Gear Review: Ugly Bros Riding Jeans
Womens' protective riding pants are fashion-forward
I’ve worn my Ugly Bros Twiggy jeans for about three years now, throwing them on any time I'm riding – I wear them commuting to work – and even when I'm not. They have even had a starring role as my only pair of pants on a long motorcycle camping.
Made in China, the jeans are priced at US $299 and are available in sizes 24 to 32. I own a pair of size 30s, which I purchased for myself. I'm normally a size 27-28, but the website recommended purchasing a size up. I did and they ended up fitting well. The Twiggy and a number of other Ugly Bros' male jeans are very similar to a jean made by French fashion house Balmain, which they call their "biker jeans." When I wore the Twiggy jeans in my previous life working at a modeling agency they were often mistaken for a $1,200 pair from Barneys.
The Twiggy jeans are definitely pants for the fashion forward but Ugly Bros also makes other styles, including the "Motorpool" (available for men and women), which looks like a skinny cargo pant Lara Croft might wear. I’ve seen women rocking the various men’s styles for whatever reason: sizing, wanting the camouflage pattern not available in women’s cuts, or wanting to have Kevlar liners in their riding pants. Take note of that last one: until recently the women's styles didn't offer Kevlar lining.
(Because women don't deserve to be safe? This seems like a real fail on the part of Ugly Bros. Glad they've rectified that. – CC)
Since a male friend’s Ugly Bros jeans had Kevlar reinforcements behind the knees and hips, I naturally assumed that the same kind of Kevlar pieces would be reinforcing the Twiggy jean. No. At the time I ordered, none of the women’s jeans had Kevlar liners. I felt like this was another moment in motorcycle clothing where a brand had made the choice of fashion over safety in women’s gear, which is not uncommon.
I later learned that a few pairs of Ugly Bros' men’s pants also didn’t have Kevlar liners. However, upon visiting the company's website, I see it now has Kevlar-lined options for both men and women – in form of an updated version of the Twiggy for women, and the Featherbed K for men.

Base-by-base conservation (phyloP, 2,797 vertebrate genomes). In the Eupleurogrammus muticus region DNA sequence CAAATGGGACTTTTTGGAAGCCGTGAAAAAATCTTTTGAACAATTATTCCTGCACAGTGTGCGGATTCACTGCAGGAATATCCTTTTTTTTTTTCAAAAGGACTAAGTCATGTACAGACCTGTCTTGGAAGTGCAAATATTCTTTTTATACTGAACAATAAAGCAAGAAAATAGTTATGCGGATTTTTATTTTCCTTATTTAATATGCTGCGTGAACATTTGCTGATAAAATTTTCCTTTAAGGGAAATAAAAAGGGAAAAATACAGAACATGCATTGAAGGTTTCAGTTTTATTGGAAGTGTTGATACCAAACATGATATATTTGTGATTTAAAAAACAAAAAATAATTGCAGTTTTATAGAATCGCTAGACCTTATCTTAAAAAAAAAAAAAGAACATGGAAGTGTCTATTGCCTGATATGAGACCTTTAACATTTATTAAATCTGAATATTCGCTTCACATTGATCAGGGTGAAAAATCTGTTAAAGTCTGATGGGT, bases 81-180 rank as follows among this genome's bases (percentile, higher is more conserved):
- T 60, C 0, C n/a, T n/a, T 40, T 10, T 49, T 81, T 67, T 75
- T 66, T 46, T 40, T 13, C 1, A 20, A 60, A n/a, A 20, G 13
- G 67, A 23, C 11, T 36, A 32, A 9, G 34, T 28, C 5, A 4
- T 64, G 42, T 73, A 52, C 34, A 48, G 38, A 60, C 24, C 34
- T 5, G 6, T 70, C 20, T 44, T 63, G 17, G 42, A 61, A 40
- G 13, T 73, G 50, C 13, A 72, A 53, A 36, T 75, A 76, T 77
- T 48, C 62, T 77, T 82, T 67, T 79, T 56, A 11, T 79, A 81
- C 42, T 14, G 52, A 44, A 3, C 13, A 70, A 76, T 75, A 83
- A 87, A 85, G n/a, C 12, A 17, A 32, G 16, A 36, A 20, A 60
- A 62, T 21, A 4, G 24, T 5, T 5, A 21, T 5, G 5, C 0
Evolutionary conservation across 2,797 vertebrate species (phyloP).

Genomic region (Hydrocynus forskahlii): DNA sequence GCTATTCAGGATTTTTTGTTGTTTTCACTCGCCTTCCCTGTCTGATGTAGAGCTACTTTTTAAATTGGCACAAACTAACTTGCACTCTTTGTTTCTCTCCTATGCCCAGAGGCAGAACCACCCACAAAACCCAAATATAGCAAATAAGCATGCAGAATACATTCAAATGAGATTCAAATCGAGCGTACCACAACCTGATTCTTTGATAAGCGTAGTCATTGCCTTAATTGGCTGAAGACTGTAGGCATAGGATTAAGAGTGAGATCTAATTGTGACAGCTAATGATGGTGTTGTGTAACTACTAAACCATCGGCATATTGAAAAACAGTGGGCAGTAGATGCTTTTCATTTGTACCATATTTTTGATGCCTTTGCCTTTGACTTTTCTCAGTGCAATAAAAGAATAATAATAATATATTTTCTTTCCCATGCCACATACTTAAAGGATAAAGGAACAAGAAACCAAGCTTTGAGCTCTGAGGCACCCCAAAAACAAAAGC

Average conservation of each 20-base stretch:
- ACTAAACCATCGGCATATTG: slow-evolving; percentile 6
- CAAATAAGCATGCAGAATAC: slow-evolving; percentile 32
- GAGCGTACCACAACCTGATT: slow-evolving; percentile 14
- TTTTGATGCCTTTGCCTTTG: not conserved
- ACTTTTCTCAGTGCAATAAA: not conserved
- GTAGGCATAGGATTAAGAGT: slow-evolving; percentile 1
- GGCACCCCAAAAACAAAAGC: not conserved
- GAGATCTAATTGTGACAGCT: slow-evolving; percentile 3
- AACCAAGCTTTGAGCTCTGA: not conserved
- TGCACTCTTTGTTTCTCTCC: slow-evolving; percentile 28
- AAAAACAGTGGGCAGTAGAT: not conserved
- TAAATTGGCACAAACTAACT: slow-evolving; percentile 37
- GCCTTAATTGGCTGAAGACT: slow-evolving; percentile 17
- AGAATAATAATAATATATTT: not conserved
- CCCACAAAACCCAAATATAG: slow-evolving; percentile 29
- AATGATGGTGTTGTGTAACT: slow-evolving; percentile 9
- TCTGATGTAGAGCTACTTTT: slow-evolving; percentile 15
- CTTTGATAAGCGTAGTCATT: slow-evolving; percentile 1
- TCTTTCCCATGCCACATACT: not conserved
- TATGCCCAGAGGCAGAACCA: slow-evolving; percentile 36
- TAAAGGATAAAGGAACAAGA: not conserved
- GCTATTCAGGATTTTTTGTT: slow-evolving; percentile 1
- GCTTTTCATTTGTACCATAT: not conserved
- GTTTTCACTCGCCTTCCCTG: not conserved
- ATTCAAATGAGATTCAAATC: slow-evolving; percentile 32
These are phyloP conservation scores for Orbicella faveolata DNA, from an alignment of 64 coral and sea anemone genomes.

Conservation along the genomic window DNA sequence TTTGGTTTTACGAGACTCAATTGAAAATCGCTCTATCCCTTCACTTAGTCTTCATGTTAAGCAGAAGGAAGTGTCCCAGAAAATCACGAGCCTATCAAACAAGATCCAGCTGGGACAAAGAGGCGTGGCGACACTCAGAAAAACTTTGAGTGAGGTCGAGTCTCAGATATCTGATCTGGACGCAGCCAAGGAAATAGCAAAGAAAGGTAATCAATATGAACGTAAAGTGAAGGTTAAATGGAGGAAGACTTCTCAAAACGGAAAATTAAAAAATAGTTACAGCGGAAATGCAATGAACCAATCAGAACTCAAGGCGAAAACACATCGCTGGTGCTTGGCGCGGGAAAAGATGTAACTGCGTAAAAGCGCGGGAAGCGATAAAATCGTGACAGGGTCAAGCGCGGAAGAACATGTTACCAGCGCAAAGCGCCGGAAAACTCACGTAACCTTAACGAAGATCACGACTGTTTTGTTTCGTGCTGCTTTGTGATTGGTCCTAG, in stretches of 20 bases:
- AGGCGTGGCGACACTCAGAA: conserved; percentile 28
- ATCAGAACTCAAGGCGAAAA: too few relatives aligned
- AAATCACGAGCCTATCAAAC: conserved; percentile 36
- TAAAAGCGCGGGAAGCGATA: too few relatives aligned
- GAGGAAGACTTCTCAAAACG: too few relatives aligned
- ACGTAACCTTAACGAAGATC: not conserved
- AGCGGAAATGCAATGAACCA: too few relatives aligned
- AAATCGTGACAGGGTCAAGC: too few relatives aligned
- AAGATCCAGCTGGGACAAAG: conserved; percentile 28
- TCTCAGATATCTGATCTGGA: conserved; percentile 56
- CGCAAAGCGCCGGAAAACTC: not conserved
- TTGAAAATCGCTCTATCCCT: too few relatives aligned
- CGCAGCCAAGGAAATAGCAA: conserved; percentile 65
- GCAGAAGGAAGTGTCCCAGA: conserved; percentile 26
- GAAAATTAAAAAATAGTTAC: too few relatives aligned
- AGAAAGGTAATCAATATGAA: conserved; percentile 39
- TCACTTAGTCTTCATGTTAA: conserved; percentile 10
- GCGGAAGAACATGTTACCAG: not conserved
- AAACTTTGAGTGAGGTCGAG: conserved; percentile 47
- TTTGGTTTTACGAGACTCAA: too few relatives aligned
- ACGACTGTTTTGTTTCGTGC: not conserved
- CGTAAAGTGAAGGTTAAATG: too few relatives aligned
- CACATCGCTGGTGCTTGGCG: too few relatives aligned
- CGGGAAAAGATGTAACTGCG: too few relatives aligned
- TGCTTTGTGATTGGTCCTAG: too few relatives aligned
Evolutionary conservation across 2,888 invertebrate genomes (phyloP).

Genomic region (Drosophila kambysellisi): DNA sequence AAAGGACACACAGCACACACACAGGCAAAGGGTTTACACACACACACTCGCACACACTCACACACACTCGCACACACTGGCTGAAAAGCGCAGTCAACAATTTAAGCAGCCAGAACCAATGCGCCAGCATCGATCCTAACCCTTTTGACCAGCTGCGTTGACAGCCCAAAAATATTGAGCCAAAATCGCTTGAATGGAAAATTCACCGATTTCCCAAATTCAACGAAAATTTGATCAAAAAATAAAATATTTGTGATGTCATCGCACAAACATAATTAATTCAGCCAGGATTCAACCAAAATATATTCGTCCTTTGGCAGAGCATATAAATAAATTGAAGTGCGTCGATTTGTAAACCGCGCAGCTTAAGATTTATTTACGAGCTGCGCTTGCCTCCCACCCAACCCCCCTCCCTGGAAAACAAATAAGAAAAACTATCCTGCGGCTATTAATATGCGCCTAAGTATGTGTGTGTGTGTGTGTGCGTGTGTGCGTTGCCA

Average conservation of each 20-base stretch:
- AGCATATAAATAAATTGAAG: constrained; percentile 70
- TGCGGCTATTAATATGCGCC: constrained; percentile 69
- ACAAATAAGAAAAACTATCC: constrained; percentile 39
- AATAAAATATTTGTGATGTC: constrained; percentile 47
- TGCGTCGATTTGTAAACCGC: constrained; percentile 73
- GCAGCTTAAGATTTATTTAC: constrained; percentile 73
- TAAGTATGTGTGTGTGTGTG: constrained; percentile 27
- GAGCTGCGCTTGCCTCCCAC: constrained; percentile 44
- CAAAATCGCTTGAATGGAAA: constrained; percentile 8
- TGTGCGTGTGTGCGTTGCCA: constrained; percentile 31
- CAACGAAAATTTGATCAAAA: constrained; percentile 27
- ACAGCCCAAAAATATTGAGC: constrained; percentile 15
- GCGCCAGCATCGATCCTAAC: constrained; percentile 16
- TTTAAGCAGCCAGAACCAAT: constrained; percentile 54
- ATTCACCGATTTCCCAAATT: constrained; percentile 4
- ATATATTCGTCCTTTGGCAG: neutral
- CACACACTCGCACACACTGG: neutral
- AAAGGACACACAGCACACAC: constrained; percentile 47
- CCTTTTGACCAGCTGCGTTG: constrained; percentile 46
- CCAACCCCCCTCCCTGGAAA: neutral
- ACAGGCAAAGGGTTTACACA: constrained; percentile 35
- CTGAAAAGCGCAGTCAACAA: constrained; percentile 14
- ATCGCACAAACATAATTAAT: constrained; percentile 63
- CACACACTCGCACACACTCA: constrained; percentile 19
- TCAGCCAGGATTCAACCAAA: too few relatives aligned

The denim these jeans are made of is pretty strong and feels about as durable as an old pair of Levis, from back when when Levis made its jeans of tougher denim with barely any stretch. After about six washes I decided to stop washing my Twiggy jeans because they lost a lot of color with each wash. They have also gotten a bit looser over time.
Another qualm: I recommend immediately replacing the knee pads. The pants have removable pads in both the knees and hips. These are not CE-rated pads and they will rip when you attempt to remove them. I found a pair of CE-rated knee pads on eBay for about $30, which are better all around: these have perforation (less knee sweat) and are skinnier than the pads that came with the jeans. And these don't rip. Once you get your hands on a good set of knee pads you'll find you really like the advantage of being able to remove them when off the bike. Pop your kneepads out, shove them in your bag, and you’re wearing a fashion jean. Getting the hip pads in and out is a bit more of a feat, though – one that often requires finding a bathroom stall.
I was wearing my Ugly Bros Twiggy jeans when I crashed last year. A Toyota Tacoma came flying across six lanes of traffic and we ended up colliding. I cracked my lower spine and shoulder in the accident but probably could have come out of it much worse. I was wearing my Twiggy jeans with the (upgraded) knee and hip pads, my Aether Horizon jacket with padded shoulders, elbows and back, and my Stylmartin boots that come up past my shins. When the EMTs arrived at the scene it took a while to convince them I was the one who had been piloting the motorcycle – they marveled at how well the gear had performed and said my injuries would have been worse if I had not been so well protected.
My accident was impact – I didn’t slide – so the absense of Kevlar in the Twiggy wasn't a problem for me. My friend, Jim Downs (RIP), always told me that it was more important to have impact protection for the type of city riding we are doing most of the time because we are more likely to hit something or be hit by something than spend a long time sliding down the road. When that truck comes out of nowhere it’s a slam of impact that you need to be prepared for, not so much the slide out. Obviously this isn’t true when you’re at SoCal Supermoto for a track day or you’re out getting a knee down in the canyons, but like Ugly Bros say right on the inside of its pants: “We aren’t racers, we’re riders."
You’ll have to buy a whole different get-up for your track days, but you knew that already.